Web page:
After doing this job for two decades, there aren’t too many “firsts” left. I’d like to thank Shelly Reuben for giving me one recently – the chance to write my first “blurb.”
While many people refer to any short brief they ask us to put in the paper as a “blurb,” what I’m referring to here is its more or less official meaning – a book jacket mini-review.
Evening Sun readers know Shelly Reuben as the author of a monthly column, “Tilting at Windmills,” right here on this very page, in which she expounds on myriad topics – family, friends, and, frequently, her love of books. There’s a good reason for that: in addition to being a roving newspaper columnist and arson investigator (maybe not in that order), Shelly is also an accomplished author.
That’s how we first came to know her here at the paper, when one of my long-gone staff writers was contacted to review ... I’m pretty sure it was 2006’s “Tabula Rasa,” a fictionalized account of famed serial killer Waneta Hoyt, who murdered five of her own children over the years in nearby Newark Valley.
Not long after, Shelly practically beat down my door with an idea for a column in her adopted hometown newspaper (she divides her time between New York City and a home in Afton). I soon came to realize that Shelly isn’t the type of person who takes either “no” or “maybe” as an answer. I’m glad I said yes! Starting out as a weekly columnist, Shelly moved on to a serialized collection of letters from her late father, “Come Home. Love, Dad,” and has now segued into a monthly opinion piece on ... well, frankly, I never know what she’s going to write about – but I (and you, given the feedback we’ve received) always look forward to the monthly surprise.
Back in December, I wrote a piece on Shelly’s expansion into the e-publishing world. In all, she has seven novels to her name, several of which were out of print until recently. Partnering with a digital conversion company, Shelly’s made all of her works available as ebooks. Priced around $2.99 each, Reuben’s novels – “Julian Solo,” “Origin and Cause,” “Spent Matches,” “The Skirt Man,” “Weeping,” “The Man with the Glass Heart” and “Tabula Rasa” are all ready for download on your favorite electronic reading device from Amazon, Apple, Barnes & Noble and other services.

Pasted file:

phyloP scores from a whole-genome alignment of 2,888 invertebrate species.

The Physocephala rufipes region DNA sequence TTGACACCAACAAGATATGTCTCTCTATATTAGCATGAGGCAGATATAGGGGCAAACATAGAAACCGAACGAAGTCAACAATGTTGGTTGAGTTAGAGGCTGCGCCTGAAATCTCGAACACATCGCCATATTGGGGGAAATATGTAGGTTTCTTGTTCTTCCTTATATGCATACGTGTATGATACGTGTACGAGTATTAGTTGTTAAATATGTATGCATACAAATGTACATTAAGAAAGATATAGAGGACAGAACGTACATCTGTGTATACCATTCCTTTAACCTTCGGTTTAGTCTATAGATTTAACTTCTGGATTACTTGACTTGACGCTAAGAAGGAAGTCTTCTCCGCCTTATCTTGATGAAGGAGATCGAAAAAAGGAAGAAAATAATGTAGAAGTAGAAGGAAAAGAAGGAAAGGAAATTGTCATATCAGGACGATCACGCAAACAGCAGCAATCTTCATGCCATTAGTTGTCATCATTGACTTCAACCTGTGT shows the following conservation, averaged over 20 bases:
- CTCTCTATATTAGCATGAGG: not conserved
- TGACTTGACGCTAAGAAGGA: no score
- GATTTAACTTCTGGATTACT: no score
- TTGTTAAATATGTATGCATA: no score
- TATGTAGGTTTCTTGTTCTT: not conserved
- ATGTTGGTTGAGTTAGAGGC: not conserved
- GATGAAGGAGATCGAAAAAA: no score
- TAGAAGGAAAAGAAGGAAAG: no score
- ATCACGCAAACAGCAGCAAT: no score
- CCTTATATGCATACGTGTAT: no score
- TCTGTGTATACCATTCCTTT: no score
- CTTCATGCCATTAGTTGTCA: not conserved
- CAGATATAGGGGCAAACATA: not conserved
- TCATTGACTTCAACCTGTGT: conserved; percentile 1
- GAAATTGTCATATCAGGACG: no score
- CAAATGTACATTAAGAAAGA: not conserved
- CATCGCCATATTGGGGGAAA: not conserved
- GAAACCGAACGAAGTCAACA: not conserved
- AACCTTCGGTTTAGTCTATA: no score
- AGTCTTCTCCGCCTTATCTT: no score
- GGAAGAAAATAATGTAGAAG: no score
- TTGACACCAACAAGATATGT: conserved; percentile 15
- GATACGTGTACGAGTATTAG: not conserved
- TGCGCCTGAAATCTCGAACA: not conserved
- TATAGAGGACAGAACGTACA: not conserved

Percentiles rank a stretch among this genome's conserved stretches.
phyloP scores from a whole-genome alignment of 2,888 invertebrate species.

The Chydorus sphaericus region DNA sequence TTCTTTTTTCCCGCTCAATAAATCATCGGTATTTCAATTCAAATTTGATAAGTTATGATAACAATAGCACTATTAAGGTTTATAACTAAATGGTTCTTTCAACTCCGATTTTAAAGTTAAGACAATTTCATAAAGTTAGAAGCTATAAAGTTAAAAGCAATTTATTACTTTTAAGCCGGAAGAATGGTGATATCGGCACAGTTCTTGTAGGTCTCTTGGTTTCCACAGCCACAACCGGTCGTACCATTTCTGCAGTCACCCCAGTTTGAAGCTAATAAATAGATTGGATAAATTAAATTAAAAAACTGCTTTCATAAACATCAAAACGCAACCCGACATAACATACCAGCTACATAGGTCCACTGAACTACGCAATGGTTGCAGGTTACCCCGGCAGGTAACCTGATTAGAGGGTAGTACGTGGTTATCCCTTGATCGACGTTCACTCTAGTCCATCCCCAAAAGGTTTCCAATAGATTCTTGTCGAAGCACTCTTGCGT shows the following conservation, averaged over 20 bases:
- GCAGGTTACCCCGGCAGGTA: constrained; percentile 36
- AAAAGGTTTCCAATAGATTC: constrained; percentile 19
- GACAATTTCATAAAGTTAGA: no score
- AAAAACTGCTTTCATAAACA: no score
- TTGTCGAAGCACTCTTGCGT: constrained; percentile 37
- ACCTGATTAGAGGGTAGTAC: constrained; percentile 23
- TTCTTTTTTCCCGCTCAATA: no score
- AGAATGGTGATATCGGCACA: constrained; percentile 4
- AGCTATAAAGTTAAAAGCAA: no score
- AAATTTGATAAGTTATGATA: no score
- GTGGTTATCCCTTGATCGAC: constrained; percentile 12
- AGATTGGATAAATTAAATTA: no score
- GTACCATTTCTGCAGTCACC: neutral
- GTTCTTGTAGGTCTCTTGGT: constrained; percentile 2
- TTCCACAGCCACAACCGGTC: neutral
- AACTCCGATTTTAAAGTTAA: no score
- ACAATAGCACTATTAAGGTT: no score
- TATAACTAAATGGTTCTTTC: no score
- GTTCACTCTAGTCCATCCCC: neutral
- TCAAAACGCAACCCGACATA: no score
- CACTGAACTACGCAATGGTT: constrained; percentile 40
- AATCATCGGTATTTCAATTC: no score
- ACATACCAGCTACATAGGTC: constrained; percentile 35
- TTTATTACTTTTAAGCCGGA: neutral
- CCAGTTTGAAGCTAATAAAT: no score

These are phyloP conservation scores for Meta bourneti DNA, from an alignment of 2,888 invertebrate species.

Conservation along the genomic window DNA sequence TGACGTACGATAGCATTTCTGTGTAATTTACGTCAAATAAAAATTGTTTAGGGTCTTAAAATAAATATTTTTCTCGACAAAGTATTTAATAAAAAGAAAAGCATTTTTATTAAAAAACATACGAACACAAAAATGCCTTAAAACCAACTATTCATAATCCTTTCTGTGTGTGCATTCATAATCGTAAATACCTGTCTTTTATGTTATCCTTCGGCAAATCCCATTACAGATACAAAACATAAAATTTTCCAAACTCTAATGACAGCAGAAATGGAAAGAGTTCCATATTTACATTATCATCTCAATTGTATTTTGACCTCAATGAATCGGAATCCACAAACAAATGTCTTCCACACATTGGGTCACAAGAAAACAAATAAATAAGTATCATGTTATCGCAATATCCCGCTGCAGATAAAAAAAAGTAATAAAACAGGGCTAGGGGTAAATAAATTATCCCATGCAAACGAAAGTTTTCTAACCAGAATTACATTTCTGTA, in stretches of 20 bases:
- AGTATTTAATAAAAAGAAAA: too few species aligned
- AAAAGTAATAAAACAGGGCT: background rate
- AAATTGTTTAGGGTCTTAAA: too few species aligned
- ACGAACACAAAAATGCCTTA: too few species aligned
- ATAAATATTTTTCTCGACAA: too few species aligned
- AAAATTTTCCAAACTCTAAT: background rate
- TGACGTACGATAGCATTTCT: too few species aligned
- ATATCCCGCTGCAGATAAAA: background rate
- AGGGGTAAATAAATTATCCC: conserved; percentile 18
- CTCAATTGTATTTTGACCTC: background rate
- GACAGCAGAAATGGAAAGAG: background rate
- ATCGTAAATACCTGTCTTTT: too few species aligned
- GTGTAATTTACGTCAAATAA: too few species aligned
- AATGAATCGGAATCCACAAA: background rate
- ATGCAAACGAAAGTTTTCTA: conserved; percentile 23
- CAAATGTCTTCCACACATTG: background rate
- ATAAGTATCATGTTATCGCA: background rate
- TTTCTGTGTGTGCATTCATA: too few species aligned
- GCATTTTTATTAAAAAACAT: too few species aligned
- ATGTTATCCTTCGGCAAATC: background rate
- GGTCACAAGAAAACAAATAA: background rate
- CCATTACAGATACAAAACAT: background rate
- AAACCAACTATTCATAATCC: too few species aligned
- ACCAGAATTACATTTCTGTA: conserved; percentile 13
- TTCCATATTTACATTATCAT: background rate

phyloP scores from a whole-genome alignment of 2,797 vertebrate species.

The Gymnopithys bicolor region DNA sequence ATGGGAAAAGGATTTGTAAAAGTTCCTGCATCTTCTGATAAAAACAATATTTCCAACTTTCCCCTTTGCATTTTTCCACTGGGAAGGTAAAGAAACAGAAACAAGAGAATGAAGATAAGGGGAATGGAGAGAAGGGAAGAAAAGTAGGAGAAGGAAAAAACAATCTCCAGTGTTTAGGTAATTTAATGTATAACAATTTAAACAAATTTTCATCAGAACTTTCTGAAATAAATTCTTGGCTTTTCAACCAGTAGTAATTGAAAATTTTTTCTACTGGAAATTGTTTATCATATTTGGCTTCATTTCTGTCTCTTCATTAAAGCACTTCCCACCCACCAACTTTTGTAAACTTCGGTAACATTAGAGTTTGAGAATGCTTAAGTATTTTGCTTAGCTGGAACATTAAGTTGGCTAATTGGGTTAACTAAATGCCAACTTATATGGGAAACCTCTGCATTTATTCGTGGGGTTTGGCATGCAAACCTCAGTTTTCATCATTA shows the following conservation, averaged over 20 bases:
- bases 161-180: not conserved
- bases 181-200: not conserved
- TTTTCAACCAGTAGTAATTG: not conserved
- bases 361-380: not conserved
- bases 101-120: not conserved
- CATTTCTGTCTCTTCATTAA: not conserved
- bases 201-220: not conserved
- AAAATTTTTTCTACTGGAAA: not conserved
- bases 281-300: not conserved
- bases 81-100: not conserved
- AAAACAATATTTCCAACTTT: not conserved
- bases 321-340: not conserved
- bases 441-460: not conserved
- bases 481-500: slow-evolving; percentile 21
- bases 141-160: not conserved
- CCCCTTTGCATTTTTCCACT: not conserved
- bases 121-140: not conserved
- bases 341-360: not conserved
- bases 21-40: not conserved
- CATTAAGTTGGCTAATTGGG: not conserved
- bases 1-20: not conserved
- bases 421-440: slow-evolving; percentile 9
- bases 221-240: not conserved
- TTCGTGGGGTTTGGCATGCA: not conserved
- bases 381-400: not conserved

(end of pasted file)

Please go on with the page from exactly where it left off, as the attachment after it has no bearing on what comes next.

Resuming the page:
So why I am writing about all this now? Shelly’s coming to Chenango to give a series of author talks and book signings, starting with a 1:30 p.m. session Saturday at the Afton Free Library. Then on Tuesday, Feb. 26, she’ll be right here in Norwich at 7 p.m. at Guernsey Library (see the ad on today’s Page 8) to introduce readers to her latest book, “The Man With The Glass Heart.” She’ll round up the mini-tour with a stop at 1 p.m. Saturday, March 2 at Moore Memorial Library in Greene.
A couple months ago, I curled up on the couch on a Sunday afternoon and tore through “The Man With The Glass Heart” in one sitting (on my iPad, I should mention). It’s more of a novella, really, in case you’re thinking I don’t move from the couch that often. The story introduces us to Panache, an exuberant road gypsy, on a trek through the mountains where she comes across Benjamin Pencil, a hardened character intent on guarding his most prized possession – a giant, gleaming glass heart. Here’s what I wrote in my first official “blurb:”
“I’ll admit I approached Shelly Reuben’s ‘The Man With The Glass Heart’ with a cynical, stony heart of my own — from the title of the fable, I expected a heavy-handed metaphor. But by the end of Reuben’s short, finely-crafted tale, my own heart had been through the ringer, but in the end was opened to new and fantastical possibilities. Reuben uses rich, luxurious language to transport the reader into a fairy-tale land that is nonetheless grounded in reality and illustrative of a life well lived, and loved. Everyone will find reflections of their own most treasured possession in Benjamin Pencil’s. ‘The Man With The Glass Heart’ broke mine.”
Jeffrey Genung, The Evening Sun
Next stop, Hollywood movie posters! Maybe not, but it was an honor to be asked to review such a fine work, and one of a treasured friend. I strongly recommend that you stop by one of those three libraries for Shelly’s meet & greet talks – like any one of her fictional progeny, she’s quite the character.
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